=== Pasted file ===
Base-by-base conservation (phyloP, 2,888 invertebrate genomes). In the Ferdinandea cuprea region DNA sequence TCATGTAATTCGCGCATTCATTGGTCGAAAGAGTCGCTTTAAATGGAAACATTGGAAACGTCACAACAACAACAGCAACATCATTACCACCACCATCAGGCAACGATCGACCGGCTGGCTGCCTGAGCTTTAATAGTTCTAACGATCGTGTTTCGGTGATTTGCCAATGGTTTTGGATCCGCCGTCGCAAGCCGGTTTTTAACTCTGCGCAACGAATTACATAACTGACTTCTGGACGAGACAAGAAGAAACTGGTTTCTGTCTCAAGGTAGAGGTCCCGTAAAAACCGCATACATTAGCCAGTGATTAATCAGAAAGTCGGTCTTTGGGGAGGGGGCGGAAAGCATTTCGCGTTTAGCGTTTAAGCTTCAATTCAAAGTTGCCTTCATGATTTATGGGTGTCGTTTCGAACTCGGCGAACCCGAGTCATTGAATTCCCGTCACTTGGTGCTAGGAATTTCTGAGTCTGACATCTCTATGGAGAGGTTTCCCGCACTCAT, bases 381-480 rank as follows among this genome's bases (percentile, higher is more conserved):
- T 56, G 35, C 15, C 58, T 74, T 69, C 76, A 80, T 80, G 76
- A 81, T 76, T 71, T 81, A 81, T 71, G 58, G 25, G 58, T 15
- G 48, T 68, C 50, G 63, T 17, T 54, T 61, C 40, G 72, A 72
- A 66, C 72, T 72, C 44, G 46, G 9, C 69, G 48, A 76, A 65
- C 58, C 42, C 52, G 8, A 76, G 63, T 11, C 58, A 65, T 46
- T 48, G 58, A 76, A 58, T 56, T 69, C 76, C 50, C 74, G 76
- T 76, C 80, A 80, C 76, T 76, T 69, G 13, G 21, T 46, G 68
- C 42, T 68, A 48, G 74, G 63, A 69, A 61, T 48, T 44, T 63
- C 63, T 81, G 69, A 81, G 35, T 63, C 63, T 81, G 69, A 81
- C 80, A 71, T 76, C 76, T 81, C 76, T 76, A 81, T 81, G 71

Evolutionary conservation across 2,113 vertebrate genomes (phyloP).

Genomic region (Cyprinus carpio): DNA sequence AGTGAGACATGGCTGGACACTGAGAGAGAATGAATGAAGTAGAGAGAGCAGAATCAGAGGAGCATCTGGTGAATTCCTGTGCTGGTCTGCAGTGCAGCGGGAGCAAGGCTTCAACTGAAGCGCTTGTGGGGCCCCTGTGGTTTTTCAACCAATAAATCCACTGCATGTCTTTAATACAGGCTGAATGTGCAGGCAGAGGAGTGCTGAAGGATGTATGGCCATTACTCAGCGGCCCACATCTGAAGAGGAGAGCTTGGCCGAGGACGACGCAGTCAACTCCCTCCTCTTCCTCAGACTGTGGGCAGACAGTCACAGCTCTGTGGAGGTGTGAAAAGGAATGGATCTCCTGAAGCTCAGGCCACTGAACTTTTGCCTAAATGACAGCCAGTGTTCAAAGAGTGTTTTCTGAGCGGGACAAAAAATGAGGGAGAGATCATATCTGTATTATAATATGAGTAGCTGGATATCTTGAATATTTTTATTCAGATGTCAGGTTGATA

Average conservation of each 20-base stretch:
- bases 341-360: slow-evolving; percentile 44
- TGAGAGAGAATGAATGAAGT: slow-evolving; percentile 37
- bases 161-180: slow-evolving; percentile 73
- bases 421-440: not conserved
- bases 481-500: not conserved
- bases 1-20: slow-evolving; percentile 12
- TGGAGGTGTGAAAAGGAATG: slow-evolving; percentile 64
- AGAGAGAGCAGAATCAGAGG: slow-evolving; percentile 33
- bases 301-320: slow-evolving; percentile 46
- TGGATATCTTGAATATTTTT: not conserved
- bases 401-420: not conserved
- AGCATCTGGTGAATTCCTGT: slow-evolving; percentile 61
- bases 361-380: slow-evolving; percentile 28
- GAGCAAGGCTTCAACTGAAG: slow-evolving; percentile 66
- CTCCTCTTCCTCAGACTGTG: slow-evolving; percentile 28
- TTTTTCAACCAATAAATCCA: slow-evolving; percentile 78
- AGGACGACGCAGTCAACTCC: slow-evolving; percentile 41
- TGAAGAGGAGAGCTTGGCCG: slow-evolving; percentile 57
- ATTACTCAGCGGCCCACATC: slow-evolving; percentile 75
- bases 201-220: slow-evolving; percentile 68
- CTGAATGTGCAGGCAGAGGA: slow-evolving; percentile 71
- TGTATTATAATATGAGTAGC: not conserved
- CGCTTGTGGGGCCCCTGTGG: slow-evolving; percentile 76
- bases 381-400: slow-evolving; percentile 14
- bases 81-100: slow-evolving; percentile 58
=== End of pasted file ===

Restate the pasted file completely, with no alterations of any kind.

Base-by-base conservation (phyloP, 2,888 invertebrate genomes). In the Ferdinandea cuprea region DNA sequence TCATGTAATTCGCGCATTCATTGGTCGAAAGAGTCGCTTTAAATGGAAACATTGGAAACGTCACAACAACAACAGCAACATCATTACCACCACCATCAGGCAACGATCGACCGGCTGGCTGCCTGAGCTTTAATAGTTCTAACGATCGTGTTTCGGTGATTTGCCAATGGTTTTGGATCCGCCGTCGCAAGCCGGTTTTTAACTCTGCGCAACGAATTACATAACTGACTTCTGGACGAGACAAGAAGAAACTGGTTTCTGTCTCAAGGTAGAGGTCCCGTAAAAACCGCATACATTAGCCAGTGATTAATCAGAAAGTCGGTCTTTGGGGAGGGGGCGGAAAGCATTTCGCGTTTAGCGTTTAAGCTTCAATTCAAAGTTGCCTTCATGATTTATGGGTGTCGTTTCGAACTCGGCGAACCCGAGTCATTGAATTCCCGTCACTTGGTGCTAGGAATTTCTGAGTCTGACATCTCTATGGAGAGGTTTCCCGCACTCAT, bases 381-480 rank as follows among this genome's bases (percentile, higher is more conserved):
- T 56, G 35, C 15, C 58, T 74, T 69, C 76, A 80, T 80, G 76
- A 81, T 76, T 71, T 81, A 81, T 71, G 58, G 25, G 58, T 15
- G 48, T 68, C 50, G 63, T 17, T 54, T 61, C 40, G 72, A 72
- A 66, C 72, T 72, C 44, G 46, G 9, C 69, G 48, A 76, A 65
- C 58, C 42, C 52, G 8, A 76, G 63, T 11, C 58, A 65, T 46
- T 48, G 58, A 76, A 58, T 56, T 69, C 76, C 50, C 74, G 76
- T 76, C 80, A 80, C 76, T 76, T 69, G 13, G 21, T 46, G 68
- C 42, T 68, A 48, G 74, G 63, A 69, A 61, T 48, T 44, T 63
- C 63, T 81, G 69, A 81, G 35, T 63, C 63, T 81, G 69, A 81
- C 80, A 71, T 76, C 76, T 81, C 76, T 76, A 81, T 81, G 71

Evolutionary conservation across 2,113 vertebrate genomes (phyloP).

Genomic region (Cyprinus carpio): DNA sequence AGTGAGACATGGCTGGACACTGAGAGAGAATGAATGAAGTAGAGAGAGCAGAATCAGAGGAGCATCTGGTGAATTCCTGTGCTGGTCTGCAGTGCAGCGGGAGCAAGGCTTCAACTGAAGCGCTTGTGGGGCCCCTGTGGTTTTTCAACCAATAAATCCACTGCATGTCTTTAATACAGGCTGAATGTGCAGGCAGAGGAGTGCTGAAGGATGTATGGCCATTACTCAGCGGCCCACATCTGAAGAGGAGAGCTTGGCCGAGGACGACGCAGTCAACTCCCTCCTCTTCCTCAGACTGTGGGCAGACAGTCACAGCTCTGTGGAGGTGTGAAAAGGAATGGATCTCCTGAAGCTCAGGCCACTGAACTTTTGCCTAAATGACAGCCAGTGTTCAAAGAGTGTTTTCTGAGCGGGACAAAAAATGAGGGAGAGATCATATCTGTATTATAATATGAGTAGCTGGATATCTTGAATATTTTTATTCAGATGTCAGGTTGATA

Average conservation of each 20-base stretch:
- bases 341-360: slow-evolving; percentile 44
- TGAGAGAGAATGAATGAAGT: slow-evolving; percentile 37
- bases 161-180: slow-evolving; percentile 73
- bases 421-440: not conserved
- bases 481-500: not conserved
- bases 1-20: slow-evolving; percentile 12
- TGGAGGTGTGAAAAGGAATG: slow-evolving; percentile 64
- AGAGAGAGCAGAATCAGAGG: slow-evolving; percentile 33
- bases 301-320: slow-evolving; percentile 46
- TGGATATCTTGAATATTTTT: not conserved
- bases 401-420: not conserved
- AGCATCTGGTGAATTCCTGT: slow-evolving; percentile 61
- bases 361-380: slow-evolving; percentile 28
- GAGCAAGGCTTCAACTGAAG: slow-evolving; percentile 66
- CTCCTCTTCCTCAGACTGTG: slow-evolving; percentile 28
- TTTTTCAACCAATAAATCCA: slow-evolving; percentile 78
- AGGACGACGCAGTCAACTCC: slow-evolving; percentile 41
- TGAAGAGGAGAGCTTGGCCG: slow-evolving; percentile 57
- ATTACTCAGCGGCCCACATC: slow-evolving; percentile 75
- bases 201-220: slow-evolving; percentile 68
- CTGAATGTGCAGGCAGAGGA: slow-evolving; percentile 71
- TGTATTATAATATGAGTAGC: not conserved
- CGCTTGTGGGGCCCCTGTGG: slow-evolving; percentile 76
- bases 381-400: slow-evolving; percentile 14
- bases 81-100: slow-evolving; percentile 58